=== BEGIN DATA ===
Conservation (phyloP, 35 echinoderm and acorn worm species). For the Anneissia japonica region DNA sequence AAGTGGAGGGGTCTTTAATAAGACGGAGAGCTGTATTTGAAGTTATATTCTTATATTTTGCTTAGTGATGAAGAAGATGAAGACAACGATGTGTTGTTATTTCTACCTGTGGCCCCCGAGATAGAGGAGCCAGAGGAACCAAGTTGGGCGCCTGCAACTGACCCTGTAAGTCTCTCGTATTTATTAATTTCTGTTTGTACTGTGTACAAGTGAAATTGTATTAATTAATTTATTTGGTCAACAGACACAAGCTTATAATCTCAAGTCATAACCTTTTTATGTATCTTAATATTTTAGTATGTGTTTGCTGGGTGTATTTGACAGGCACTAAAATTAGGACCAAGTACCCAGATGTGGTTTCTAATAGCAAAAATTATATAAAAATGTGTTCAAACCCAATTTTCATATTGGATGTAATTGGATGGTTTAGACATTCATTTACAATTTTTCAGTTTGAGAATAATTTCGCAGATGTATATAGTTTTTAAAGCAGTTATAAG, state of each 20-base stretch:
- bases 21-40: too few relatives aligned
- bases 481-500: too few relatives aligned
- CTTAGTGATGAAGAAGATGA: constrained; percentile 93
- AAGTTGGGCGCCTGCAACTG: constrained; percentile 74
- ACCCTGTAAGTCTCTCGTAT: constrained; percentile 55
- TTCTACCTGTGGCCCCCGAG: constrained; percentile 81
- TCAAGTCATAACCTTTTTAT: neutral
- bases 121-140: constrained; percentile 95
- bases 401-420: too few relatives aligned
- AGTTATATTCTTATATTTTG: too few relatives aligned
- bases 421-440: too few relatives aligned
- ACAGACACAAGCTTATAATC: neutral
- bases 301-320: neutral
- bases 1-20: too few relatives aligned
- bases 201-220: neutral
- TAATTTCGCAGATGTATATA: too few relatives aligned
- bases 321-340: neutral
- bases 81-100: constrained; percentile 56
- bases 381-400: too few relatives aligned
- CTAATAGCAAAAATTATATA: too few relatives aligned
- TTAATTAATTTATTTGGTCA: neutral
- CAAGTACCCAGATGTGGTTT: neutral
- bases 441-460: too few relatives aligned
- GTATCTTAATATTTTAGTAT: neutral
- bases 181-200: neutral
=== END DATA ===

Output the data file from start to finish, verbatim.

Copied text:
Conservation (phyloP, 35 echinoderm and acorn worm species). For the Anneissia japonica region DNA sequence AAGTGGAGGGGTCTTTAATAAGACGGAGAGCTGTATTTGAAGTTATATTCTTATATTTTGCTTAGTGATGAAGAAGATGAAGACAACGATGTGTTGTTATTTCTACCTGTGGCCCCCGAGATAGAGGAGCCAGAGGAACCAAGTTGGGCGCCTGCAACTGACCCTGTAAGTCTCTCGTATTTATTAATTTCTGTTTGTACTGTGTACAAGTGAAATTGTATTAATTAATTTATTTGGTCAACAGACACAAGCTTATAATCTCAAGTCATAACCTTTTTATGTATCTTAATATTTTAGTATGTGTTTGCTGGGTGTATTTGACAGGCACTAAAATTAGGACCAAGTACCCAGATGTGGTTTCTAATAGCAAAAATTATATAAAAATGTGTTCAAACCCAATTTTCATATTGGATGTAATTGGATGGTTTAGACATTCATTTACAATTTTTCAGTTTGAGAATAATTTCGCAGATGTATATAGTTTTTAAAGCAGTTATAAG, state of each 20-base stretch:
- bases 21-40: too few relatives aligned
- bases 481-500: too few relatives aligned
- CTTAGTGATGAAGAAGATGA: constrained; percentile 93
- AAGTTGGGCGCCTGCAACTG: constrained; percentile 74
- ACCCTGTAAGTCTCTCGTAT: constrained; percentile 55
- TTCTACCTGTGGCCCCCGAG: constrained; percentile 81
- TCAAGTCATAACCTTTTTAT: neutral
- bases 121-140: constrained; percentile 95
- bases 401-420: too few relatives aligned
- AGTTATATTCTTATATTTTG: too few relatives aligned
- bases 421-440: too few relatives aligned
- ACAGACACAAGCTTATAATC: neutral
- bases 301-320: neutral
- bases 1-20: too few relatives aligned
- bases 201-220: neutral
- TAATTTCGCAGATGTATATA: too few relatives aligned
- bases 321-340: neutral
- bases 81-100: constrained; percentile 56
- bases 381-400: too few relatives aligned
- CTAATAGCAAAAATTATATA: too few relatives aligned
- TTAATTAATTTATTTGGTCA: neutral
- CAAGTACCCAGATGTGGTTT: neutral
- bases 441-460: too few relatives aligned
- GTATCTTAATATTTTAGTAT: neutral
- bases 181-200: neutral